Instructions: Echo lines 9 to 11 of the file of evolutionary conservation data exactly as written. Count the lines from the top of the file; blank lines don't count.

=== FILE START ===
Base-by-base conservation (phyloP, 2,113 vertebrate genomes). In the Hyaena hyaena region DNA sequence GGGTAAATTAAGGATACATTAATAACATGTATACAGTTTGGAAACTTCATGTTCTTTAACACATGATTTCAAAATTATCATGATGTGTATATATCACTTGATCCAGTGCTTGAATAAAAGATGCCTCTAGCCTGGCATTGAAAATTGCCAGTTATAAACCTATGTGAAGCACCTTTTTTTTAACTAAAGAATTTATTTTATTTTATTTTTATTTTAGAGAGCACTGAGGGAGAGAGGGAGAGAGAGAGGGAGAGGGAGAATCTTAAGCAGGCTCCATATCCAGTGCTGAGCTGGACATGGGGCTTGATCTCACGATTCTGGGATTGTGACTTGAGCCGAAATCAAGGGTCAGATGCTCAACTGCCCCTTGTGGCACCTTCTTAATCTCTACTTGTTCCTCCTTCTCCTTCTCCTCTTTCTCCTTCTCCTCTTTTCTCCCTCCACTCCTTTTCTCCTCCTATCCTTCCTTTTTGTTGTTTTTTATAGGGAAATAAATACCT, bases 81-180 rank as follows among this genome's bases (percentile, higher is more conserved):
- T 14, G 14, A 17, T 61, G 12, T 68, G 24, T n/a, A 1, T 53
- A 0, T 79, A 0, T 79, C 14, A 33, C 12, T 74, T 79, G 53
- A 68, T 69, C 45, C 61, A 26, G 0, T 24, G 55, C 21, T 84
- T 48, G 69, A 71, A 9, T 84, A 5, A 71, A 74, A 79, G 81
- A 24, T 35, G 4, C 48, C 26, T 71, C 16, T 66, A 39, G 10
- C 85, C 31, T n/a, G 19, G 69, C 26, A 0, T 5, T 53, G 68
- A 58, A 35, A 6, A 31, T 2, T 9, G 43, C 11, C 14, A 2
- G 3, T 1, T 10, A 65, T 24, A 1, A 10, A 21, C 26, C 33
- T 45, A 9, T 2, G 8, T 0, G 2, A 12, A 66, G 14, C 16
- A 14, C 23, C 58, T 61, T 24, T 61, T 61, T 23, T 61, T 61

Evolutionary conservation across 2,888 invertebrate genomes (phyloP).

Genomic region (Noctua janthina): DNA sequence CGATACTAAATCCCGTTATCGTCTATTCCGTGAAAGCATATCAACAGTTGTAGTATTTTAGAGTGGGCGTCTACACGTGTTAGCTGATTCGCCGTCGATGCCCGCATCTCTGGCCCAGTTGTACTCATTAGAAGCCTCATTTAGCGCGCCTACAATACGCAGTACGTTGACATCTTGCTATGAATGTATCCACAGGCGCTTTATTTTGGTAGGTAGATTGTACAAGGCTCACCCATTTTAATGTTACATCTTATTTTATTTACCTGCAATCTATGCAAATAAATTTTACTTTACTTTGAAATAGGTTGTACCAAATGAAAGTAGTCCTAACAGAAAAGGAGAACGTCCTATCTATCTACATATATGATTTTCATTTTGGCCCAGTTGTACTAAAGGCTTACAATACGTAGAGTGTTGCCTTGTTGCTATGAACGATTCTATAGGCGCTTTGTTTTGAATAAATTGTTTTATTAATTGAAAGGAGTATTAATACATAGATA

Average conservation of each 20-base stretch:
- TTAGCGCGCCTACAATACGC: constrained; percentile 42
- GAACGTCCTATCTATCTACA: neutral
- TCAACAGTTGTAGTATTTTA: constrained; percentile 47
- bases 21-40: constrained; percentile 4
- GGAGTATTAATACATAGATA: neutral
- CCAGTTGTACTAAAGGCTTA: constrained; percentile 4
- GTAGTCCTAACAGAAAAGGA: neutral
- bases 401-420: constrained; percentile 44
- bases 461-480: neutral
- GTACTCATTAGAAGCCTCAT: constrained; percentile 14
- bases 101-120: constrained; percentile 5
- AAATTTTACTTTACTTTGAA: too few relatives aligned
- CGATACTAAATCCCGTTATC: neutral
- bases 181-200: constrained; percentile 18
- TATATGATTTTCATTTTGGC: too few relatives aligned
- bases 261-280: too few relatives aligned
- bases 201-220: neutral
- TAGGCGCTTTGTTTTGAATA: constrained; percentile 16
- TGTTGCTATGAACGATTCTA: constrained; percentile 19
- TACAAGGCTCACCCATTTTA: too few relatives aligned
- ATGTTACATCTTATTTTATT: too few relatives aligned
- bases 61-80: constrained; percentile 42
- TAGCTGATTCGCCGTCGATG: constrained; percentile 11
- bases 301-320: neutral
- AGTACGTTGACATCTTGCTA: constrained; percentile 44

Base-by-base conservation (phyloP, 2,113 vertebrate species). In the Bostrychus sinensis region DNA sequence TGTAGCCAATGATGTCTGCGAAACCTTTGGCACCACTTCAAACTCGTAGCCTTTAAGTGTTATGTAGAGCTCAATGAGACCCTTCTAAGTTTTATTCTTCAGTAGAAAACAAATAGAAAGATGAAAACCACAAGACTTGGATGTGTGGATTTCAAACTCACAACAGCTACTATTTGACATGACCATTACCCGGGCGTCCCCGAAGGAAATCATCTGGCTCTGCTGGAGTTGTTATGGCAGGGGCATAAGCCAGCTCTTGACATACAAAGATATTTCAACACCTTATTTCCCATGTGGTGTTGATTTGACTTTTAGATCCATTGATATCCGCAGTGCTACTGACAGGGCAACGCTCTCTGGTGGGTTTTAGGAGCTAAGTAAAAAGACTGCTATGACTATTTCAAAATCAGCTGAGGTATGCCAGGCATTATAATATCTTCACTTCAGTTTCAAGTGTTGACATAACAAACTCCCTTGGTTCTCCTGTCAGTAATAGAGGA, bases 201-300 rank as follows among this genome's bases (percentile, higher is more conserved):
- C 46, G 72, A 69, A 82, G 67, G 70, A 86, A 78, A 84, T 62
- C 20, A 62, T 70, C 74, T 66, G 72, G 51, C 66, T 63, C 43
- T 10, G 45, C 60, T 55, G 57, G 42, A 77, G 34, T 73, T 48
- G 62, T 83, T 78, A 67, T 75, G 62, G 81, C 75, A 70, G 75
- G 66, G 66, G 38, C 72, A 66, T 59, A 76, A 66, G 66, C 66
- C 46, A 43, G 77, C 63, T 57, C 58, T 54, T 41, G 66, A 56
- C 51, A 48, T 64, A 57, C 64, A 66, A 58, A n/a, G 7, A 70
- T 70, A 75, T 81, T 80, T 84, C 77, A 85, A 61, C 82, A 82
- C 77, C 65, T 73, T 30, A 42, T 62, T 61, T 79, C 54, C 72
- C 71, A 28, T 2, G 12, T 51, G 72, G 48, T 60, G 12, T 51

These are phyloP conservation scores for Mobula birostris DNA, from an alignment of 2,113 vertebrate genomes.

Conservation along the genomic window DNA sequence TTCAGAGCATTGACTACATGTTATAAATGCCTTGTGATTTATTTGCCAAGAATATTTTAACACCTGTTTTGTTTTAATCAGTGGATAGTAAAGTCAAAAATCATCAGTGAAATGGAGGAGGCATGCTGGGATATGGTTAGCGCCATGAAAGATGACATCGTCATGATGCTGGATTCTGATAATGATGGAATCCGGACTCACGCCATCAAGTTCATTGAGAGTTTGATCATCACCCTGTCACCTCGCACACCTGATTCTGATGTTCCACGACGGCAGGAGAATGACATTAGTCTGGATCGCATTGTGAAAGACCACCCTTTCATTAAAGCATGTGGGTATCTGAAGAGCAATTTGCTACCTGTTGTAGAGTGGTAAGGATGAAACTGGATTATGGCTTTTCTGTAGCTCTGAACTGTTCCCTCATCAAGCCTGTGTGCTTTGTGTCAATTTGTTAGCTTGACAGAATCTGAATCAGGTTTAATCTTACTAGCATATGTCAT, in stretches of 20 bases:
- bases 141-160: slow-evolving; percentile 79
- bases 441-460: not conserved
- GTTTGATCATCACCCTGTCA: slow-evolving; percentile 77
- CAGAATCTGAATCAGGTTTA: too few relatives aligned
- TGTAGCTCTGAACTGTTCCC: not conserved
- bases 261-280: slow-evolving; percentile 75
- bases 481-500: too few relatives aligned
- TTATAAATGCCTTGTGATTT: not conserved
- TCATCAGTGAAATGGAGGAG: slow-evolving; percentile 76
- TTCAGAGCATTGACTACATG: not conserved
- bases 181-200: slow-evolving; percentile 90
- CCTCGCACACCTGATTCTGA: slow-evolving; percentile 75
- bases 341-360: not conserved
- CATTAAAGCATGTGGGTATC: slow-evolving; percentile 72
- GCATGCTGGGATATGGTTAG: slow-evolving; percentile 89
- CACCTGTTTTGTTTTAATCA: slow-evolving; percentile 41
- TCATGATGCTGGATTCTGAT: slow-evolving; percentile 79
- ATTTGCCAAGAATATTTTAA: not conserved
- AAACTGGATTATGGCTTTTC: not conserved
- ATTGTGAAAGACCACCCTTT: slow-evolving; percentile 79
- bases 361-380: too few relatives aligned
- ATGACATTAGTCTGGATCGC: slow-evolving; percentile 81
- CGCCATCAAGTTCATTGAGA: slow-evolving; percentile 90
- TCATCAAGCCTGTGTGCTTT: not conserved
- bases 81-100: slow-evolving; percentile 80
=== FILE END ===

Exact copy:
- G 3, T 1, T 10, A 65, T 24, A 1, A 10, A 21, C 26, C 33
- T 45, A 9, T 2, G 8, T 0, G 2, A 12, A 66, G 14, C 16
- A 14, C 23, C 58, T 61, T 24, T 61, T 61, T 23, T 61, T 61